Gas Station Glory
BY KATE JONUSKA | PHOTOS BY PHIL MUMFORD
The change from Phillips 66 gas station to neighborhood restaurant was not as drastic as you might think in the case of LuLu’s BBQ. The pull-throughs may be the patio and the garage doors are now used for ventilation and decoration, but owner Kevin Herrington made sure to keep his barbecue joint firmly blue-collar and accessible—and he always fills up his customers.
“We’re trying to be simple and unpretentious,” says Herrington about the restaurant’s pie-plate serving dishes, the cornhole games out back and LuLu’s signature beer-can cozies. “Salt-of-the earth people are the ones who created barbecue, and I think salt-of-the earth people are the most likely to appreciate what we’re doing here.”
Livening up the corner of Main and Pine streets in Louisville for six years now, LuLu’s BBQ focuses on Texas-style barbecue, which basically smokes down to worshipping your proteins—brisket, pork, chicken, sausage and even turkey— not over-saucing and following in the footsteps of greatness.
“This is Roy Perez of Kreuz Market, keeping it traditional with sawdust on the floor and his 100-year-old blade,” says Herrington, pointing out one of many photos of renowned chefs and restaurateurs hanging on LuLu’s walls, among the vintage petroleum memorabilia and pin-up girls that evoke the building’s gas-station past. “We’re basically in our infancy compared to these kind of places, but they’re my inspiration to maybe one day be a place like that, a place with history.”
Meat Speaks for Itself
With ribs and burnt ends that sell out most days, and regular customers coming from all over Boulder County and Denver, LuLu’s cooking proves the restaurant can find a place among those greats. The ribs ($17/ half rack, $28/full) slide easily off the bone, the pork is pulled into strands that melt in your mouth ($14/plate, $11-$11.50/sandwiches) and the brisket is cooked tender but remains meaty, as if reminding you it’s beef ($16/plate, $11/sandwich).
“We focus on letting the meat speak for itself,” says executive chef and general manager Graham Atkinson, who stresses that there’s no need to order sauce on the side at LuLu’s. Only the ribs and the smoked chicken ($14/plate) get the lightest brushing before their final caramelizing finish in the smoker. Otherwise, proteins are infused with flavor via a variety of housemade spice rubs and served naked, allowing customers to add whatever amount they want of LuLu’s three sauces, all based on Herrington family recipes.
The main house sauce is tomato-based, sweetened with brown sugar and molasses, and it drips shiny and thick over your meat of choice like tangy maple syrup. It’s equally effective on LuLu’s smoked tofu ($11.50), which is marinated, breaded, fried and served on a bed of sliced avocado. The hot version of the sauce adds chile flakes and chile extract to kick up the spiciness without changing the flavor. The third is a vinegar-based zesty mustard, especially delicious on the chicken.
Of course, both red and green chilis are on the menu. They are sold solo ($7/bowl) and as Mac ’n’ Chili (with noodles, $10) and can be added to the BBQ Nachos ($2 upcharge). These nachos ($10) are a legend in their own right, made with house-fried, gluten-free corn chips topped with your choice of meat, onion, jalapeños and the house cheese sauce, which is composed of white Cheddar and old-fashioned, blue-collar, creamy-goodness Velveeta. That cheese sauce also accompanies the fluffy sweet-potato tots that are LuLu’s elevation of more typical French fries.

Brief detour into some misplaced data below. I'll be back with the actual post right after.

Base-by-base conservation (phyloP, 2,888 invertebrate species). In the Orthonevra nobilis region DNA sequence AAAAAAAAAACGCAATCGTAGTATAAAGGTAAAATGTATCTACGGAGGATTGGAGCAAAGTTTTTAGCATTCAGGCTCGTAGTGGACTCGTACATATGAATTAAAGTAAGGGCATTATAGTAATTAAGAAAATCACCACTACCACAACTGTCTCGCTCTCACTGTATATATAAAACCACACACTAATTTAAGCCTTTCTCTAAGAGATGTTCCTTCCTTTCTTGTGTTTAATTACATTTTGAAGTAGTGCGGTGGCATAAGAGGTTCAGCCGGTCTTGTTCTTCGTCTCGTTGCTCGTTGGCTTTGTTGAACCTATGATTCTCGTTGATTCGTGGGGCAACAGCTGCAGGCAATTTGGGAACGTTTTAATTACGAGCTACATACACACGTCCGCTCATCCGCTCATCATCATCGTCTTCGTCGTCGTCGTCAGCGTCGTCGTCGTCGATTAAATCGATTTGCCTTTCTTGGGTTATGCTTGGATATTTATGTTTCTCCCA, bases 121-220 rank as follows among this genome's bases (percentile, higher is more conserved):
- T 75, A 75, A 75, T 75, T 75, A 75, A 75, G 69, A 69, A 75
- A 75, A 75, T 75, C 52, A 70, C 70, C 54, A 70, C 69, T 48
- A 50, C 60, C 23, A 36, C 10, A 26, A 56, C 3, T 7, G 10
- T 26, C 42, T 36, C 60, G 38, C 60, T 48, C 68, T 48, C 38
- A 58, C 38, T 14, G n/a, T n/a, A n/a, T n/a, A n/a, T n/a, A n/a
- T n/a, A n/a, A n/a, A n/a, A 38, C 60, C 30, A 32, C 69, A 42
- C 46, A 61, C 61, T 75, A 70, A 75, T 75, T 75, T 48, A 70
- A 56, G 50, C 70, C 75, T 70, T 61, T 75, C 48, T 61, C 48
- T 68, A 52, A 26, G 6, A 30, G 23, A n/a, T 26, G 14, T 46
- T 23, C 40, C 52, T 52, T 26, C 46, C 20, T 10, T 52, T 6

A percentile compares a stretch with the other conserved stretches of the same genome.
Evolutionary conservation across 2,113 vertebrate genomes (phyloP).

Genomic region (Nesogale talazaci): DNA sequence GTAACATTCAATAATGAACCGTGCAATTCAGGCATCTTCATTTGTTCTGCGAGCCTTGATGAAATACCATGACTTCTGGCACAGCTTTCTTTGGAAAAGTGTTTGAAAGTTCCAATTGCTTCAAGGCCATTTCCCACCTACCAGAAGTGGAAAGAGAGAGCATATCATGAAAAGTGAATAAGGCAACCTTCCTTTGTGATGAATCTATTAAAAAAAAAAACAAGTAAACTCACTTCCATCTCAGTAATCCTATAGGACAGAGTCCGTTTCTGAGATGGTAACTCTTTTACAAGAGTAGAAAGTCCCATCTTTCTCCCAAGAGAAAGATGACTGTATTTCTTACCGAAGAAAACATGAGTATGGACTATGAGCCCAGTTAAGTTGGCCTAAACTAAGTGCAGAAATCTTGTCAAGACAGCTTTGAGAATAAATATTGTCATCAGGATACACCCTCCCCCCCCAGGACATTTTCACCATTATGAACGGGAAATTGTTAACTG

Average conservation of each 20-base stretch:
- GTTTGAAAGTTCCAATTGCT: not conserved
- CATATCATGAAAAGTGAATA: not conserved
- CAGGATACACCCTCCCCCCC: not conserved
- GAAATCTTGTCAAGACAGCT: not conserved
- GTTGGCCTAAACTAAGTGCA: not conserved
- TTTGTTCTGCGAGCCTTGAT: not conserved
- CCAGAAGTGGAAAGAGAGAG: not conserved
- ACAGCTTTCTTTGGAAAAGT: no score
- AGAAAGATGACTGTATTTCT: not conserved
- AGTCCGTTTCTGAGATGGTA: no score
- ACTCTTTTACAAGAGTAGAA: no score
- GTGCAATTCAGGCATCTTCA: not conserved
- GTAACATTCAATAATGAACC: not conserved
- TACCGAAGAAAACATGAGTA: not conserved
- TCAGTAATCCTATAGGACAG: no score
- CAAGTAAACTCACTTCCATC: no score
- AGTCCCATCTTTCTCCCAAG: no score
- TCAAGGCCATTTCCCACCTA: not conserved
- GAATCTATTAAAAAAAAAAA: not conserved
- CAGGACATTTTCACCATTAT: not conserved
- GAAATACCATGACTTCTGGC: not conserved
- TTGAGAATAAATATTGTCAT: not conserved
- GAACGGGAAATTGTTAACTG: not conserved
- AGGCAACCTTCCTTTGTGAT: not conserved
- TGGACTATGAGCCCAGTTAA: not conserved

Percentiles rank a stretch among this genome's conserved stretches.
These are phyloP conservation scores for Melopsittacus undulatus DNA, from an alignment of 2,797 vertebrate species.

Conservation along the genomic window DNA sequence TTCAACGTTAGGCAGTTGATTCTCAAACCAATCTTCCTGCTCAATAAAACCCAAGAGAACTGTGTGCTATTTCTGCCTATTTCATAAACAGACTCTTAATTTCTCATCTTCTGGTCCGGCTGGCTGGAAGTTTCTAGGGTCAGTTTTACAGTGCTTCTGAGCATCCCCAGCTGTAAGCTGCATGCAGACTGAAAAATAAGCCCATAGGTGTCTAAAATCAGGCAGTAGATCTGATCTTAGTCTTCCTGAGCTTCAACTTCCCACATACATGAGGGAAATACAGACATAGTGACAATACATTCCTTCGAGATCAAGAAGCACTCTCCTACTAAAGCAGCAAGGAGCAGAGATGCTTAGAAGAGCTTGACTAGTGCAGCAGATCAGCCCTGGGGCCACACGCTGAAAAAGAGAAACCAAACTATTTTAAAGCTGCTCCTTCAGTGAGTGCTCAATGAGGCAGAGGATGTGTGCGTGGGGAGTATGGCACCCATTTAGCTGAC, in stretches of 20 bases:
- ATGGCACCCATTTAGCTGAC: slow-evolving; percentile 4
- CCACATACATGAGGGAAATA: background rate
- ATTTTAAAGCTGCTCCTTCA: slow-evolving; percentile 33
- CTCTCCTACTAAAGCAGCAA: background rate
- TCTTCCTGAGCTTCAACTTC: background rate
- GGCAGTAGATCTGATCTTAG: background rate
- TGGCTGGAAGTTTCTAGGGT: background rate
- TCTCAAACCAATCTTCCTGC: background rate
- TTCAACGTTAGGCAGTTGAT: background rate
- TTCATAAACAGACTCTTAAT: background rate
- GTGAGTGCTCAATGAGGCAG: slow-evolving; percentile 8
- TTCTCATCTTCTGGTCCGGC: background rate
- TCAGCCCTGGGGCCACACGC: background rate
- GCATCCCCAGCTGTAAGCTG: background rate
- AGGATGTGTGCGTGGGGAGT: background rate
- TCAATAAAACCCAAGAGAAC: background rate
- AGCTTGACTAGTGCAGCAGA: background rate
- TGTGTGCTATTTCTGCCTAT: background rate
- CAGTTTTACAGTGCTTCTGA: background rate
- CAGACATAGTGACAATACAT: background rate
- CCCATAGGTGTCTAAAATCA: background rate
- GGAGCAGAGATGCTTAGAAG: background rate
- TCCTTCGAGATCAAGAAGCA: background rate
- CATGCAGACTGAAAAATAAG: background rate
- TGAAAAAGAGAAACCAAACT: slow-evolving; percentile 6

Coming from a more traditional culinary background, chef Atkinson has come to adore the barbecue ethos and the flavor imparted by LuLu’s smoker, which sends delicious smells through the restaurant and its yards (plural, because there’s seating in front and in back). He also likes the specials board, which allows him to take other cuisines that inspire him and meld them with barbecue. His Korean short ribs have been a hit, and his chile-rubbed New York strip steak topped with tomato compound butter suggests a delicious deconstruction of classic red chili.
All that delicious barbecue certainly leaves you thirsty, and the restaurant’s bar program does not disappoint. In addition to canned and draft beers—local brewers take over the taps on Thursdays during special promotions—LuLu’s specializes in margaritas. Its signature drink, the Texas Slush [$7], is half frozen homemade margarita and half Boulder Upslope craft lager.
Herrington understands that Colorado doesn’t have an established local barbecue culture, but then again, many Boulder County residents aren’t originally from Colorado.
“We have a lot of people transplanted from Texas and other places that are looking for good barbecue,” says the Oklahoma native, “but it’s not on every corner here, and there’s a limited amount of people who do it right. People say LuLu’s is the next best thing to home. We take pride that we can feel we’re one of the top places around Colorado.”
LuLu’s BBQ (720-583-1789, www.lulus-bbq.com) is located at 701B Main St., Louisville
80027. The restaurant is open 11 a.m.-9 p.m. Sundays-Wednesdays and 11 a.m.-
10 p.m. Thursdays-Saturdays. The kitchen may close earlier when meat sells out, but
the bar is usually open later on weekends.